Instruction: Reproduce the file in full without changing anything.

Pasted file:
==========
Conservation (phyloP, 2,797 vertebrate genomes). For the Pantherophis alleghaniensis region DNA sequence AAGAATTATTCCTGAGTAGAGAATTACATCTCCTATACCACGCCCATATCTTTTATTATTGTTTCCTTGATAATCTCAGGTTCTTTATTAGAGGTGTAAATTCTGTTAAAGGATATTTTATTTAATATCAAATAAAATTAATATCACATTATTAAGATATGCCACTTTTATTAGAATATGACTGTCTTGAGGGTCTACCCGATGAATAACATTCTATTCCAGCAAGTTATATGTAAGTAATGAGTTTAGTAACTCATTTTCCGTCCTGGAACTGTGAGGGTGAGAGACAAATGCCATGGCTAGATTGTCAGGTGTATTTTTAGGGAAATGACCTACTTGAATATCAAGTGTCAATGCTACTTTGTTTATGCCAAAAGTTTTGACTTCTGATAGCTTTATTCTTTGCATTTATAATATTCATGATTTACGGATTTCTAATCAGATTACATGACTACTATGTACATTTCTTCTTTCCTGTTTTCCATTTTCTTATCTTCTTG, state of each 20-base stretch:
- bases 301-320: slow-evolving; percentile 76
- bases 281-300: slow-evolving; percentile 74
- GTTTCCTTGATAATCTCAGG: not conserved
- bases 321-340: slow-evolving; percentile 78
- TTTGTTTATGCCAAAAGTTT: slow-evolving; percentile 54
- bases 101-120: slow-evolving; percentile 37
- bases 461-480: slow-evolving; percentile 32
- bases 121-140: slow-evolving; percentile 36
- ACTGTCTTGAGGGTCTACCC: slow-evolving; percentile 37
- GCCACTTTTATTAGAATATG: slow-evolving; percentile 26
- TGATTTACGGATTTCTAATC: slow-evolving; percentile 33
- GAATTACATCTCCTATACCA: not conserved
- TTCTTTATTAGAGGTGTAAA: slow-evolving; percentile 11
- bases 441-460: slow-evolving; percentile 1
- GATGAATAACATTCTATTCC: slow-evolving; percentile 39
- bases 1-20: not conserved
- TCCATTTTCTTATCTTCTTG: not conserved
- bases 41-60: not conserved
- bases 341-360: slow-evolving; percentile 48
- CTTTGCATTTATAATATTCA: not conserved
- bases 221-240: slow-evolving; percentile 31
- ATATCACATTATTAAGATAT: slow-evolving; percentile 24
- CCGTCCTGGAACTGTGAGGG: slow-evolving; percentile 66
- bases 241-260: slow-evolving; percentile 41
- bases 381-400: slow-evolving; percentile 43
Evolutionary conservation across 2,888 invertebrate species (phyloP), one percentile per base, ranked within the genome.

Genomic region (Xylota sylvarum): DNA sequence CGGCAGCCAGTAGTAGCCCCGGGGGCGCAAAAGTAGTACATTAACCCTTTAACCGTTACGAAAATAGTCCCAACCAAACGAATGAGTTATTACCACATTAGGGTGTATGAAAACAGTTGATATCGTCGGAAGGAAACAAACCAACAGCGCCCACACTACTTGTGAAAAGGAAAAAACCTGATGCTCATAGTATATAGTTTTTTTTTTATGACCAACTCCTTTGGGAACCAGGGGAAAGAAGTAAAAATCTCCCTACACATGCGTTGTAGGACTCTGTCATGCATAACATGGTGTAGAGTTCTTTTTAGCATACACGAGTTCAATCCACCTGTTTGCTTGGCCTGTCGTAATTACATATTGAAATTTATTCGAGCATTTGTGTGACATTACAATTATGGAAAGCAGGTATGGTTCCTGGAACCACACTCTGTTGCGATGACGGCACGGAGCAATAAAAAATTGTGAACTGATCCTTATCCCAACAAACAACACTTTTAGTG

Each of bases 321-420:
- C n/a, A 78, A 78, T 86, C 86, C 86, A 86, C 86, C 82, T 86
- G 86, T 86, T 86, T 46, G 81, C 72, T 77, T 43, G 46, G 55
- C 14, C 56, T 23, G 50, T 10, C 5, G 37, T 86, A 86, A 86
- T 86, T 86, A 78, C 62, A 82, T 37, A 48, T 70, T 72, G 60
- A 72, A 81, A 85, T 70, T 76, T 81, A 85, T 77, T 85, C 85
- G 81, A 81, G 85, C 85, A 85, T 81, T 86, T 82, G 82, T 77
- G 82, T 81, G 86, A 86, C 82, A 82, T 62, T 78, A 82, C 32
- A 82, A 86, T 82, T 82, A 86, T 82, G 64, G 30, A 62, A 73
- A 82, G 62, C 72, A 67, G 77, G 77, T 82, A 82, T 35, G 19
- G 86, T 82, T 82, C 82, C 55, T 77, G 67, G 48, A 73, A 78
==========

Conservation (phyloP, 2,797 vertebrate genomes). For the Pantherophis alleghaniensis region DNA sequence AAGAATTATTCCTGAGTAGAGAATTACATCTCCTATACCACGCCCATATCTTTTATTATTGTTTCCTTGATAATCTCAGGTTCTTTATTAGAGGTGTAAATTCTGTTAAAGGATATTTTATTTAATATCAAATAAAATTAATATCACATTATTAAGATATGCCACTTTTATTAGAATATGACTGTCTTGAGGGTCTACCCGATGAATAACATTCTATTCCAGCAAGTTATATGTAAGTAATGAGTTTAGTAACTCATTTTCCGTCCTGGAACTGTGAGGGTGAGAGACAAATGCCATGGCTAGATTGTCAGGTGTATTTTTAGGGAAATGACCTACTTGAATATCAAGTGTCAATGCTACTTTGTTTATGCCAAAAGTTTTGACTTCTGATAGCTTTATTCTTTGCATTTATAATATTCATGATTTACGGATTTCTAATCAGATTACATGACTACTATGTACATTTCTTCTTTCCTGTTTTCCATTTTCTTATCTTCTTG, state of each 20-base stretch:
- bases 301-320: slow-evolving; percentile 76
- bases 281-300: slow-evolving; percentile 74
- GTTTCCTTGATAATCTCAGG: not conserved
- bases 321-340: slow-evolving; percentile 78
- TTTGTTTATGCCAAAAGTTT: slow-evolving; percentile 54
- bases 101-120: slow-evolving; percentile 37
- bases 461-480: slow-evolving; percentile 32
- bases 121-140: slow-evolving; percentile 36
- ACTGTCTTGAGGGTCTACCC: slow-evolving; percentile 37
- GCCACTTTTATTAGAATATG: slow-evolving; percentile 26
- TGATTTACGGATTTCTAATC: slow-evolving; percentile 33
- GAATTACATCTCCTATACCA: not conserved
- TTCTTTATTAGAGGTGTAAA: slow-evolving; percentile 11
- bases 441-460: slow-evolving; percentile 1
- GATGAATAACATTCTATTCC: slow-evolving; percentile 39
- bases 1-20: not conserved
- TCCATTTTCTTATCTTCTTG: not conserved
- bases 41-60: not conserved
- bases 341-360: slow-evolving; percentile 48
- CTTTGCATTTATAATATTCA: not conserved
- bases 221-240: slow-evolving; percentile 31
- ATATCACATTATTAAGATAT: slow-evolving; percentile 24
- CCGTCCTGGAACTGTGAGGG: slow-evolving; percentile 66
- bases 241-260: slow-evolving; percentile 41
- bases 381-400: slow-evolving; percentile 43
Evolutionary conservation across 2,888 invertebrate species (phyloP), one percentile per base, ranked within the genome.

Genomic region (Xylota sylvarum): DNA sequence CGGCAGCCAGTAGTAGCCCCGGGGGCGCAAAAGTAGTACATTAACCCTTTAACCGTTACGAAAATAGTCCCAACCAAACGAATGAGTTATTACCACATTAGGGTGTATGAAAACAGTTGATATCGTCGGAAGGAAACAAACCAACAGCGCCCACACTACTTGTGAAAAGGAAAAAACCTGATGCTCATAGTATATAGTTTTTTTTTTATGACCAACTCCTTTGGGAACCAGGGGAAAGAAGTAAAAATCTCCCTACACATGCGTTGTAGGACTCTGTCATGCATAACATGGTGTAGAGTTCTTTTTAGCATACACGAGTTCAATCCACCTGTTTGCTTGGCCTGTCGTAATTACATATTGAAATTTATTCGAGCATTTGTGTGACATTACAATTATGGAAAGCAGGTATGGTTCCTGGAACCACACTCTGTTGCGATGACGGCACGGAGCAATAAAAAATTGTGAACTGATCCTTATCCCAACAAACAACACTTTTAGTG

Each of bases 321-420:
- C n/a, A 78, A 78, T 86, C 86, C 86, A 86, C 86, C 82, T 86
- G 86, T 86, T 86, T 46, G 81, C 72, T 77, T 43, G 46, G 55
- C 14, C 56, T 23, G 50, T 10, C 5, G 37, T 86, A 86, A 86
- T 86, T 86, A 78, C 62, A 82, T 37, A 48, T 70, T 72, G 60
- A 72, A 81, A 85, T 70, T 76, T 81, A 85, T 77, T 85, C 85
- G 81, A 81, G 85, C 85, A 85, T 81, T 86, T 82, G 82, T 77
- G 82, T 81, G 86, A 86, C 82, A 82, T 62, T 78, A 82, C 32
- A 82, A 86, T 82, T 82, A 86, T 82, G 64, G 30, A 62, A 73
- A 82, G 62, C 72, A 67, G 77, G 77, T 82, A 82, T 35, G 19
- G 86, T 82, T 82, C 82, C 55, T 77, G 67, G 48, A 73, A 78